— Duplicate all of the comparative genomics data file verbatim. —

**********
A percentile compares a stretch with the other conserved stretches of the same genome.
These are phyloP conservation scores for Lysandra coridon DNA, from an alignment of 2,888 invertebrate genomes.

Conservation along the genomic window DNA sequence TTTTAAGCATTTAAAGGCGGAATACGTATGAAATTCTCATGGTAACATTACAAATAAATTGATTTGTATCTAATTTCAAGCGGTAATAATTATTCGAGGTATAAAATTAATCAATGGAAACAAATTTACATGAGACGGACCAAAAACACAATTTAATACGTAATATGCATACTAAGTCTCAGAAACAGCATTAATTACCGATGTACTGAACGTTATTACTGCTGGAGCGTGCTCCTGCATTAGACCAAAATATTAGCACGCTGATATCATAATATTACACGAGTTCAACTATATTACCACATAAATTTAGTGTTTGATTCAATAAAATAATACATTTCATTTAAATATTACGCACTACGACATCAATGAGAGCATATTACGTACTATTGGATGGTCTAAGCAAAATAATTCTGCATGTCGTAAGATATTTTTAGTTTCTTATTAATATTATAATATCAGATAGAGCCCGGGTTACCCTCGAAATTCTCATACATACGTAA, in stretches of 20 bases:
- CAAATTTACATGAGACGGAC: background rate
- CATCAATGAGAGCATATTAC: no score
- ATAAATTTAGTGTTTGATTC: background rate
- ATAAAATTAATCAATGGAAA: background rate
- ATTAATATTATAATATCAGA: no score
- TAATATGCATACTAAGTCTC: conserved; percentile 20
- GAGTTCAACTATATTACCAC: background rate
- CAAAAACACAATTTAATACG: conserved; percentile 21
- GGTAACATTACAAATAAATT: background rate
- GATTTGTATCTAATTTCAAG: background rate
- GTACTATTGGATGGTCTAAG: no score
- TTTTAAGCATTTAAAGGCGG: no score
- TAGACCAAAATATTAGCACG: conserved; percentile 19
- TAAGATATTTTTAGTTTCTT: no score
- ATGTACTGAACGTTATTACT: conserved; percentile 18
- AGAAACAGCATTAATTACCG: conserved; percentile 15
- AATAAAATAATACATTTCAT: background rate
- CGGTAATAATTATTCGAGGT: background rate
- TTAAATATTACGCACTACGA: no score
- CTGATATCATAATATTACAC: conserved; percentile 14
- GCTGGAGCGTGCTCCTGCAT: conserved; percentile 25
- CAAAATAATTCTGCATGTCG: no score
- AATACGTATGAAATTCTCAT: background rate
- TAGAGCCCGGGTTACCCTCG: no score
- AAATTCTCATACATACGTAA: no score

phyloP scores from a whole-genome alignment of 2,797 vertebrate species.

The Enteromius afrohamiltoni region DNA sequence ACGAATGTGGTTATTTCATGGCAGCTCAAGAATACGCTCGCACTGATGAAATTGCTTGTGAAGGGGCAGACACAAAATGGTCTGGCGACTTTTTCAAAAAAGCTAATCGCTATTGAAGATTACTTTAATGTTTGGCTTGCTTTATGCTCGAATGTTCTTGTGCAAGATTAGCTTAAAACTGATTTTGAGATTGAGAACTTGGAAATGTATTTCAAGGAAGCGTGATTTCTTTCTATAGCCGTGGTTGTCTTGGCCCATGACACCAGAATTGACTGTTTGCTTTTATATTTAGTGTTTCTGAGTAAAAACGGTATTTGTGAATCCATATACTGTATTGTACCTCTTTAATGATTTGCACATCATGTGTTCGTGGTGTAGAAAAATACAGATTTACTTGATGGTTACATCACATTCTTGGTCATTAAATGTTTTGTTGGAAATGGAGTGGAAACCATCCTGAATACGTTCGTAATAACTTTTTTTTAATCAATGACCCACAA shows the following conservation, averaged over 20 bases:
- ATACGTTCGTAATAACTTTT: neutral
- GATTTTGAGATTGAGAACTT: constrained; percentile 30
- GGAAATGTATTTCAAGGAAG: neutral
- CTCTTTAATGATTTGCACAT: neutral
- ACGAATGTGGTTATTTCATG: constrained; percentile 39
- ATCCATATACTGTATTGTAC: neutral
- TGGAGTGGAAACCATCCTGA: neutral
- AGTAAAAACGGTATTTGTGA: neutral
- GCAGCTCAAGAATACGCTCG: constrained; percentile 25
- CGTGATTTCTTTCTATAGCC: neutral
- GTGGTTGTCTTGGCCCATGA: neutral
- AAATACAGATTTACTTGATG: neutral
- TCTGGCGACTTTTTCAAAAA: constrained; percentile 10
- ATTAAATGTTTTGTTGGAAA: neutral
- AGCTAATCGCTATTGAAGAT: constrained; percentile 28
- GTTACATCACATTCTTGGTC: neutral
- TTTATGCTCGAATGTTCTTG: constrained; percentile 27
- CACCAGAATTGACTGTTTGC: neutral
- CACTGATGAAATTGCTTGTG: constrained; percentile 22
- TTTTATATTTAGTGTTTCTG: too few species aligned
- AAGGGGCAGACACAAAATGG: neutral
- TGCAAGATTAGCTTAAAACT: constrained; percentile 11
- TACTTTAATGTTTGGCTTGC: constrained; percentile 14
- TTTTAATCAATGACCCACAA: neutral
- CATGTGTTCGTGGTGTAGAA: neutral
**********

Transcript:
A percentile compares a stretch with the other conserved stretches of the same genome.
These are phyloP conservation scores for Lysandra coridon DNA, from an alignment of 2,888 invertebrate genomes.

Conservation along the genomic window DNA sequence TTTTAAGCATTTAAAGGCGGAATACGTATGAAATTCTCATGGTAACATTACAAATAAATTGATTTGTATCTAATTTCAAGCGGTAATAATTATTCGAGGTATAAAATTAATCAATGGAAACAAATTTACATGAGACGGACCAAAAACACAATTTAATACGTAATATGCATACTAAGTCTCAGAAACAGCATTAATTACCGATGTACTGAACGTTATTACTGCTGGAGCGTGCTCCTGCATTAGACCAAAATATTAGCACGCTGATATCATAATATTACACGAGTTCAACTATATTACCACATAAATTTAGTGTTTGATTCAATAAAATAATACATTTCATTTAAATATTACGCACTACGACATCAATGAGAGCATATTACGTACTATTGGATGGTCTAAGCAAAATAATTCTGCATGTCGTAAGATATTTTTAGTTTCTTATTAATATTATAATATCAGATAGAGCCCGGGTTACCCTCGAAATTCTCATACATACGTAA, in stretches of 20 bases:
- CAAATTTACATGAGACGGAC: background rate
- CATCAATGAGAGCATATTAC: no score
- ATAAATTTAGTGTTTGATTC: background rate
- ATAAAATTAATCAATGGAAA: background rate
- ATTAATATTATAATATCAGA: no score
- TAATATGCATACTAAGTCTC: conserved; percentile 20
- GAGTTCAACTATATTACCAC: background rate
- CAAAAACACAATTTAATACG: conserved; percentile 21
- GGTAACATTACAAATAAATT: background rate
- GATTTGTATCTAATTTCAAG: background rate
- GTACTATTGGATGGTCTAAG: no score
- TTTTAAGCATTTAAAGGCGG: no score
- TAGACCAAAATATTAGCACG: conserved; percentile 19
- TAAGATATTTTTAGTTTCTT: no score
- ATGTACTGAACGTTATTACT: conserved; percentile 18
- AGAAACAGCATTAATTACCG: conserved; percentile 15
- AATAAAATAATACATTTCAT: background rate
- CGGTAATAATTATTCGAGGT: background rate
- TTAAATATTACGCACTACGA: no score
- CTGATATCATAATATTACAC: conserved; percentile 14
- GCTGGAGCGTGCTCCTGCAT: conserved; percentile 25
- CAAAATAATTCTGCATGTCG: no score
- AATACGTATGAAATTCTCAT: background rate
- TAGAGCCCGGGTTACCCTCG: no score
- AAATTCTCATACATACGTAA: no score

phyloP scores from a whole-genome alignment of 2,797 vertebrate species.

The Enteromius afrohamiltoni region DNA sequence ACGAATGTGGTTATTTCATGGCAGCTCAAGAATACGCTCGCACTGATGAAATTGCTTGTGAAGGGGCAGACACAAAATGGTCTGGCGACTTTTTCAAAAAAGCTAATCGCTATTGAAGATTACTTTAATGTTTGGCTTGCTTTATGCTCGAATGTTCTTGTGCAAGATTAGCTTAAAACTGATTTTGAGATTGAGAACTTGGAAATGTATTTCAAGGAAGCGTGATTTCTTTCTATAGCCGTGGTTGTCTTGGCCCATGACACCAGAATTGACTGTTTGCTTTTATATTTAGTGTTTCTGAGTAAAAACGGTATTTGTGAATCCATATACTGTATTGTACCTCTTTAATGATTTGCACATCATGTGTTCGTGGTGTAGAAAAATACAGATTTACTTGATGGTTACATCACATTCTTGGTCATTAAATGTTTTGTTGGAAATGGAGTGGAAACCATCCTGAATACGTTCGTAATAACTTTTTTTTAATCAATGACCCACAA shows the following conservation, averaged over 20 bases:
- ATACGTTCGTAATAACTTTT: neutral
- GATTTTGAGATTGAGAACTT: constrained; percentile 30
- GGAAATGTATTTCAAGGAAG: neutral
- CTCTTTAATGATTTGCACAT: neutral
- ACGAATGTGGTTATTTCATG: constrained; percentile 39
- ATCCATATACTGTATTGTAC: neutral
- TGGAGTGGAAACCATCCTGA: neutral
- AGTAAAAACGGTATTTGTGA: neutral
- GCAGCTCAAGAATACGCTCG: constrained; percentile 25
- CGTGATTTCTTTCTATAGCC: neutral
- GTGGTTGTCTTGGCCCATGA: neutral
- AAATACAGATTTACTTGATG: neutral
- TCTGGCGACTTTTTCAAAAA: constrained; percentile 10
- ATTAAATGTTTTGTTGGAAA: neutral
- AGCTAATCGCTATTGAAGAT: constrained; percentile 28
- GTTACATCACATTCTTGGTC: neutral
- TTTATGCTCGAATGTTCTTG: constrained; percentile 27
- CACCAGAATTGACTGTTTGC: neutral
- CACTGATGAAATTGCTTGTG: constrained; percentile 22
- TTTTATATTTAGTGTTTCTG: too few species aligned
- AAGGGGCAGACACAAAATGG: neutral
- TGCAAGATTAGCTTAAAACT: constrained; percentile 11
- TACTTTAATGTTTGGCTTGC: constrained; percentile 14
- TTTTAATCAATGACCCACAA: neutral
- CATGTGTTCGTGGTGTAGAA: neutral